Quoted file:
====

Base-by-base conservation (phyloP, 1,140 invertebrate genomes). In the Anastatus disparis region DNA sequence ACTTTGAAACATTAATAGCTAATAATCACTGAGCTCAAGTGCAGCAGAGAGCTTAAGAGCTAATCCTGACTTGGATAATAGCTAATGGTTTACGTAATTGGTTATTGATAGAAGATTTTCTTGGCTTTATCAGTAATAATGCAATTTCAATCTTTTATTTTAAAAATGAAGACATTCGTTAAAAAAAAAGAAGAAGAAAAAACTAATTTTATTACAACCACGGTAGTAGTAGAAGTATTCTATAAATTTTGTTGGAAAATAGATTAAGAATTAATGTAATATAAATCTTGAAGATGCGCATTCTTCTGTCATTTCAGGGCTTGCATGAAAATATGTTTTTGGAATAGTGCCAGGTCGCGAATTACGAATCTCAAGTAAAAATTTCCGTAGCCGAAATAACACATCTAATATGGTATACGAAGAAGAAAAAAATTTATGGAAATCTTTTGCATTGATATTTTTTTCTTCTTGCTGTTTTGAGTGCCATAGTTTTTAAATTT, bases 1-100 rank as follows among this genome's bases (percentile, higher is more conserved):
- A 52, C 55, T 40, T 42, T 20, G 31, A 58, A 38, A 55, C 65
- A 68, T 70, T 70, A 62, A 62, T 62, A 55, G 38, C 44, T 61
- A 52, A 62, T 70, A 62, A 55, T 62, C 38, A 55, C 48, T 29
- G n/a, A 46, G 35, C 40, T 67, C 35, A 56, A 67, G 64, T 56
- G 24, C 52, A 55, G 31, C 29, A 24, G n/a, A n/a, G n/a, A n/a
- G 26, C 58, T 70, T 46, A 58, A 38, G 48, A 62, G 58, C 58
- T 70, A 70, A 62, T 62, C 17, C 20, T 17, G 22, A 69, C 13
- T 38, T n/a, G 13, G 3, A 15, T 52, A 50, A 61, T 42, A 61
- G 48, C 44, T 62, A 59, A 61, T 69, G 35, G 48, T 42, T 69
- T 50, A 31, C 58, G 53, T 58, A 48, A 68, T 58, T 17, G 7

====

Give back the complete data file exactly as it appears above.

Base-by-base conservation (phyloP, 1,140 invertebrate genomes). In the Anastatus disparis region DNA sequence ACTTTGAAACATTAATAGCTAATAATCACTGAGCTCAAGTGCAGCAGAGAGCTTAAGAGCTAATCCTGACTTGGATAATAGCTAATGGTTTACGTAATTGGTTATTGATAGAAGATTTTCTTGGCTTTATCAGTAATAATGCAATTTCAATCTTTTATTTTAAAAATGAAGACATTCGTTAAAAAAAAAGAAGAAGAAAAAACTAATTTTATTACAACCACGGTAGTAGTAGAAGTATTCTATAAATTTTGTTGGAAAATAGATTAAGAATTAATGTAATATAAATCTTGAAGATGCGCATTCTTCTGTCATTTCAGGGCTTGCATGAAAATATGTTTTTGGAATAGTGCCAGGTCGCGAATTACGAATCTCAAGTAAAAATTTCCGTAGCCGAAATAACACATCTAATATGGTATACGAAGAAGAAAAAAATTTATGGAAATCTTTTGCATTGATATTTTTTTCTTCTTGCTGTTTTGAGTGCCATAGTTTTTAAATTT, bases 1-100 rank as follows among this genome's bases (percentile, higher is more conserved):
- A 52, C 55, T 40, T 42, T 20, G 31, A 58, A 38, A 55, C 65
- A 68, T 70, T 70, A 62, A 62, T 62, A 55, G 38, C 44, T 61
- A 52, A 62, T 70, A 62, A 55, T 62, C 38, A 55, C 48, T 29
- G n/a, A 46, G 35, C 40, T 67, C 35, A 56, A 67, G 64, T 56
- G 24, C 52, A 55, G 31, C 29, A 24, G n/a, A n/a, G n/a, A n/a
- G 26, C 58, T 70, T 46, A 58, A 38, G 48, A 62, G 58, C 58
- T 70, A 70, A 62, T 62, C 17, C 20, T 17, G 22, A 69, C 13
- T 38, T n/a, G 13, G 3, A 15, T 52, A 50, A 61, T 42, A 61
- G 48, C 44, T 62, A 59, A 61, T 69, G 35, G 48, T 42, T 69
- T 50, A 31, C 58, G 53, T 58, A 48, A 68, T 58, T 17, G 7